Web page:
Studies have found that people working shift work tend to experience greater marital instability.  One study found that when one member of a couple (in an intact marriage over a three-year period) entered into a position with a nonstandard work schedule, marital disagreements significantly increased.  And, quitting nonstandard work schedules resulted in significantly improved marital interaction.  Couples working at nonstandard schedules in 1980 were significantly more likely to be divorced by 1983.  One study found that shift work was associated with difficulties in developing and maintaining family ties. ÂShift working families may spend less time together, making it more difficult to maintain family rituals and social activities that unite the family.  Many who work shift work report that they are less satisfied with family life.

That’s the bad news.  Now for the details and some good news…

There’s evidence that shift work does benefit some workers.  The benefits of shift work appear to be the greatest for those who choose a shift work schedule vs. for those who have to work it because the job requires it.  Studies have found that worker flexibility offsets many of the negative effects of shift work on family life.  One major study found that shift work did not have a negative impact on family life at all. This study found that control of the worker’s schedule was a more important influence on a variety of family and health outcomes, as opposed to the actual schedule worked.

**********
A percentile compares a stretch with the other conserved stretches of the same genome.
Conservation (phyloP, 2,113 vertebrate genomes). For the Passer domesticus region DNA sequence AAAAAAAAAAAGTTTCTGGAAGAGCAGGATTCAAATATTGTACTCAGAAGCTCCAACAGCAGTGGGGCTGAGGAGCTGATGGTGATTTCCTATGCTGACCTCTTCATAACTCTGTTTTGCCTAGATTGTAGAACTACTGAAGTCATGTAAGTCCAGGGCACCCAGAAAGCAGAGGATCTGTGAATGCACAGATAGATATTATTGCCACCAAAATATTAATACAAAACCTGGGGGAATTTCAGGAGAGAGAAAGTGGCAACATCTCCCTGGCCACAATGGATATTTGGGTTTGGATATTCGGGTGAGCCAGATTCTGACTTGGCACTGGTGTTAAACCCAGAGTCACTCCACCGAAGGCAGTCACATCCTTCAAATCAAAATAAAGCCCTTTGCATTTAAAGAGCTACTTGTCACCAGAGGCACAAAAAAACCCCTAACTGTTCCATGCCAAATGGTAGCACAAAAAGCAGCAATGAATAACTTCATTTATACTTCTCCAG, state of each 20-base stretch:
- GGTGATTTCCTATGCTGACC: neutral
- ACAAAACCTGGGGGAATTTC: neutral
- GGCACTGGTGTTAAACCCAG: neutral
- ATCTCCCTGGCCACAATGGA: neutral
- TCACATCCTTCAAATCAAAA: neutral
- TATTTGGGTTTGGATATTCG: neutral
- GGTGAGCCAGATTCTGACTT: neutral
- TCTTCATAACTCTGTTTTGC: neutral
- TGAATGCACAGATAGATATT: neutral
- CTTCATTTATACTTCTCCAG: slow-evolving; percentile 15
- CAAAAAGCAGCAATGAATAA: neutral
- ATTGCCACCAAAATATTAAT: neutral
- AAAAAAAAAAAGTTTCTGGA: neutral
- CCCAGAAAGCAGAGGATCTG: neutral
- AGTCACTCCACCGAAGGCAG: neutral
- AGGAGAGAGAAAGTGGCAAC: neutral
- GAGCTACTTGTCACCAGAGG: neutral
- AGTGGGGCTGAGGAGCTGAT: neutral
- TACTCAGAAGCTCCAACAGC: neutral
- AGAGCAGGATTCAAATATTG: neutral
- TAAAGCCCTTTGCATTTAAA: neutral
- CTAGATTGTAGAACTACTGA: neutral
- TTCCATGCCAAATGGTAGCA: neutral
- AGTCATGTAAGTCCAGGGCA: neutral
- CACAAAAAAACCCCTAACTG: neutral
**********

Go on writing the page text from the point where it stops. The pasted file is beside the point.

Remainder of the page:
Perhaps this is the same phenomenon as to why these positions are often reported as the top five most stressful jobs:

1) Clerical
2) Production
3) Operations
4) Human Resources
5) Finance

It’s all about control.  People want to feel they have some say over their time and work.  Each of these five positions are primarily reactionary in nature causing workers to have less control over how they spend their time, less awareness of what the time commitment will be, and less to say about how the work is going to be completed.